Another inversion. Instead of a man shepherding a flock of sheep, it’s a Lamb shepherding a flock of people. He leads them out of the great tribulation—this world of pain and grief and suffering—and through the cleansing flood of the blood, He leads them to springs of living water.
The Lamb, whose blood stains robes white, is none other than Jesus Christ. The same John who received the apocalyptic vision also writes to the churches, The blood of Jesus, His Son, cleanses us from all sin (1 Jn 1:7). The blood of Jesus, the Lamb of God who takes away the sin of the world, has an altogether different quality from other blood. It’s not necessary to scrub it out or to use soaps or solutions, because the blood itself is what cleanses. The point of John’s vision of the host in white is to show that this cleansing is not like Levitical cleansing of washing filth from the body with water—or like doing laundry—but it’s an altogether cleansing. Inside and out, body and soul.
After being cleansed by His blood, the Lamb leads His people dressed in white to water. Not just any water, but springs of living water. No need to wash in this pool. It’s water for a refreshing drink. Jesus spoke of this water to a Samaritan woman whom He met at Jacob’s Well. He said to her, “If you knew the gift of God, and who it is who is saying to you, ‘Give me a drink,’ you would have asked and He would have giving you living water…All who drink this water [in the well] will be thirsty again. But anyone who drinks from the water that I will give to him, he will never be thirsty forever. But the water that I will give to him will become in him a spring of water bubbling up for eternal life (Jn 4:10, 13-14).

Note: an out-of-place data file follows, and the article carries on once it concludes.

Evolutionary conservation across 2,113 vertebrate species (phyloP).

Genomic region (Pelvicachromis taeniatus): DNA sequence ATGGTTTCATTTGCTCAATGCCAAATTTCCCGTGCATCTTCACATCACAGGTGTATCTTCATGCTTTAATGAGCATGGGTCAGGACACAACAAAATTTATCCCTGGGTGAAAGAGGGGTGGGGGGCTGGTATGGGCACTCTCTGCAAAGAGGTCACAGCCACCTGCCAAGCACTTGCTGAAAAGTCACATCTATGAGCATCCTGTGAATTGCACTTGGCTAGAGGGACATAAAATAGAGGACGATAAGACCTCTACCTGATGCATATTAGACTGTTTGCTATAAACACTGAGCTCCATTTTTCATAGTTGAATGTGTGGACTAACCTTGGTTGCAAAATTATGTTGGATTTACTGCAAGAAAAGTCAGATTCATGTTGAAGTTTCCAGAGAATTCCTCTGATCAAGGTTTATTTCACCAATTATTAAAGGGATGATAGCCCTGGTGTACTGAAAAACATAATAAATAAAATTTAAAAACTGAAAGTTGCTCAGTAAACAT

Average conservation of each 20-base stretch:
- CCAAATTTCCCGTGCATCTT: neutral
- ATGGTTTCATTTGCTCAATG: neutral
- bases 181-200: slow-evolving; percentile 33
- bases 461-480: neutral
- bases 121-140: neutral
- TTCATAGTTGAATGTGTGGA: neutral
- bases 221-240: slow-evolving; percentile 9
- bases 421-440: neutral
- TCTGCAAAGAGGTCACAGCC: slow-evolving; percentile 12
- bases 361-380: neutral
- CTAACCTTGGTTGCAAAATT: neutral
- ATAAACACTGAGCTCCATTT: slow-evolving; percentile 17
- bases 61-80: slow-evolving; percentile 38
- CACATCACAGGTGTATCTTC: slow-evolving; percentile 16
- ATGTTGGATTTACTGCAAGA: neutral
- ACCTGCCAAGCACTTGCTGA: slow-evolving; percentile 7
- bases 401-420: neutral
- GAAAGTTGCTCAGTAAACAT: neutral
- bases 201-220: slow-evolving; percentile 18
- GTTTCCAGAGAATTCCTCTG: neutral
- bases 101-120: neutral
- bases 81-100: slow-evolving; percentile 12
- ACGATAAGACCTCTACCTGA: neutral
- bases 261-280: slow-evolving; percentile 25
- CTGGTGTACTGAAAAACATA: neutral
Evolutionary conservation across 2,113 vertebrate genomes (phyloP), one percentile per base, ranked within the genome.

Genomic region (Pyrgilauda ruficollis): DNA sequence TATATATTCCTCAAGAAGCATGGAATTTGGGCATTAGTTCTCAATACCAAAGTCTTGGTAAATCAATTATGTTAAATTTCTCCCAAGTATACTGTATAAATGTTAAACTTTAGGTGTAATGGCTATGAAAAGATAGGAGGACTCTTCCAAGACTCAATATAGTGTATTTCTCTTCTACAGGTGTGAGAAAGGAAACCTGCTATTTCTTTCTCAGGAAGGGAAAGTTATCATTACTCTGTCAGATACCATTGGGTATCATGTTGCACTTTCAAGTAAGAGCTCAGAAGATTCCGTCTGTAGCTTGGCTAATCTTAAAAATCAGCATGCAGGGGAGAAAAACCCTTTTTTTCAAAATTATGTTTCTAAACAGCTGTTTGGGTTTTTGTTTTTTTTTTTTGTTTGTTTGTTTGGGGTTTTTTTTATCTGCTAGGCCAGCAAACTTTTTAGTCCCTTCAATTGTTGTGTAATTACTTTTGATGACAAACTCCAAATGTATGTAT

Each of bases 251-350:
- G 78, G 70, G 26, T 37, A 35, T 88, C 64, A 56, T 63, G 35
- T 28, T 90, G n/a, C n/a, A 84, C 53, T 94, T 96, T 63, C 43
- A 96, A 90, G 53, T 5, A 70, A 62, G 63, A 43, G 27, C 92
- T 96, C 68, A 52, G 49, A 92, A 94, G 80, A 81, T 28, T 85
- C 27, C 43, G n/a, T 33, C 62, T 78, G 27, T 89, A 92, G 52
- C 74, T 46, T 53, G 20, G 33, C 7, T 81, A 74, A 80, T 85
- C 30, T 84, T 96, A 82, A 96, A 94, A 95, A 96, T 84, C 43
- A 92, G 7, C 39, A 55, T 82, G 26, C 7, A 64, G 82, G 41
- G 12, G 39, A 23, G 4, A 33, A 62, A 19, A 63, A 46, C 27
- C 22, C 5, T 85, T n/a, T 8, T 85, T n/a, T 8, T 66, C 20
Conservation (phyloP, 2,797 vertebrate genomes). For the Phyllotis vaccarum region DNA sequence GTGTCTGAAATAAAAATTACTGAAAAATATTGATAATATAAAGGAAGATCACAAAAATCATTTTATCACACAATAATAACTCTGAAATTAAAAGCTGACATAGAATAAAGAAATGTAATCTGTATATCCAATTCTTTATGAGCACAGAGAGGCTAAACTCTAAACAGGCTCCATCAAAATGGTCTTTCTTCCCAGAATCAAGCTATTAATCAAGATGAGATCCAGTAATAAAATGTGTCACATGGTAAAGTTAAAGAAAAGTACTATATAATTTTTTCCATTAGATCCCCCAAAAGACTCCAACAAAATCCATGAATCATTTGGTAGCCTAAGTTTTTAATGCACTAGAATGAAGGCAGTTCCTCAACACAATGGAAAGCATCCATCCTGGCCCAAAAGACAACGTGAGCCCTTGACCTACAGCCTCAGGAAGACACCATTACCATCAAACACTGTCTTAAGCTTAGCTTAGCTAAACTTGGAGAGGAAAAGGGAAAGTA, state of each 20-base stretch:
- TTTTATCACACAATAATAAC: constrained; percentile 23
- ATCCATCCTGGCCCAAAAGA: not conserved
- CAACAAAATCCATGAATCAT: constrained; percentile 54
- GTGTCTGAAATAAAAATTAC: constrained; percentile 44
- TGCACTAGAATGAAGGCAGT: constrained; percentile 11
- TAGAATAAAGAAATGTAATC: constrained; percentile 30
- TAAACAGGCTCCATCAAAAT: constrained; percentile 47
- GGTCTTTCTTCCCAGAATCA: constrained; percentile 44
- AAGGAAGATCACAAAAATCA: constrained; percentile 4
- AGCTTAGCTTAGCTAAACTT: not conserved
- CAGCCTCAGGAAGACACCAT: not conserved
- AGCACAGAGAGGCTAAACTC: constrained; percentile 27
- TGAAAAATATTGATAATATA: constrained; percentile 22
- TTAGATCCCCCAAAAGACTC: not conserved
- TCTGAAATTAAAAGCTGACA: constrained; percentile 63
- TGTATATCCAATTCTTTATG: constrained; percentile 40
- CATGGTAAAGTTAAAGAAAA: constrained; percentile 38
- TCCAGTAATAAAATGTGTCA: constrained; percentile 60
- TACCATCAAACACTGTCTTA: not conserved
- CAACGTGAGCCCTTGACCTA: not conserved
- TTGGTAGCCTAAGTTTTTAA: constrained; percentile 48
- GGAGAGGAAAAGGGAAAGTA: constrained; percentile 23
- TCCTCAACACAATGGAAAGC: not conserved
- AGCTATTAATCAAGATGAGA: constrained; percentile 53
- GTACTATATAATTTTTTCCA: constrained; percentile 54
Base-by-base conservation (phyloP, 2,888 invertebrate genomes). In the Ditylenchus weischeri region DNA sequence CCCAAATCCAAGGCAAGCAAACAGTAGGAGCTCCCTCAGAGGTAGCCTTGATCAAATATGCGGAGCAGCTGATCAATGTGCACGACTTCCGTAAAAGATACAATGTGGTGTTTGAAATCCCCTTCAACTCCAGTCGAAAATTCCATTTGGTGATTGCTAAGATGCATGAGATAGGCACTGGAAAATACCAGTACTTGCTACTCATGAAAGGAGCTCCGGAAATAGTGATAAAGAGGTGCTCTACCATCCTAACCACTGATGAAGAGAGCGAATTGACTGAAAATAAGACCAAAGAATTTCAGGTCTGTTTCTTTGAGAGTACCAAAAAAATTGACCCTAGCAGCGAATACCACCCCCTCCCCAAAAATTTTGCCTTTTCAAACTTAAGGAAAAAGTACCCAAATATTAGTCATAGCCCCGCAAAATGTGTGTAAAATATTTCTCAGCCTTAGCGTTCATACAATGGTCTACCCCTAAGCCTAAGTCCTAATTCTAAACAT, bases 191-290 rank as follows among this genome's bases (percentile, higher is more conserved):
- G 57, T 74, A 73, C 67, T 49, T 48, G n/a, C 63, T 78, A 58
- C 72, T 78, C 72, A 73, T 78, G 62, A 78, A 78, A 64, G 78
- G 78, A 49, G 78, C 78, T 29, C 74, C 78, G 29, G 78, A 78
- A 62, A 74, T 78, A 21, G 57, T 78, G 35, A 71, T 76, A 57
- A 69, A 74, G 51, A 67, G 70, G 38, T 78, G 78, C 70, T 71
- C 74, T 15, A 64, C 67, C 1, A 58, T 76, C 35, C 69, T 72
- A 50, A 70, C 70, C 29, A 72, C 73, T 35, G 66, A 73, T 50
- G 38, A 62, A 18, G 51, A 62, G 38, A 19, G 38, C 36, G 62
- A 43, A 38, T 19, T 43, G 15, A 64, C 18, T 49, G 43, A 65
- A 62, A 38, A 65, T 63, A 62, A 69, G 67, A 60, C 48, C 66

The water of Jesus quenches all thirst. But not because it’s physically hydrating. The water of which Jesus speaks is the water of the Spirit. And the water and the Spirit are always connected to the blood. When Jesus had completed all things, He gave up His Spirit on the cross. And a soldier pierced His side and immediately there came from that wound not only blood, but also water.
This is He who came through water and blood, writes St. John, Jesus Christ. Not in water only, but in the water and in the blood. And the Spirit is the witness because the Spirit is the truth. For there are three that bear witness—the Spirit and the water and the blood—and these three are for one thing (1 Jn 5:6-8). What is this thing to which they witness? The death of the Son of God, which is what gives you life.
This is what it means to be a saint—to be washed clean in the blood of the Lamb, to have your sins brought to the cross by this Lamb who suffers and dies for them. It means to believe the witness of the Spirit and the blood and the water, and to drink deeply of the springs of living water.
Who Are the Saints? They Are Those Washed in the Blood of the Lamb
In the name of + Jesus.
Jacob W Ehrhard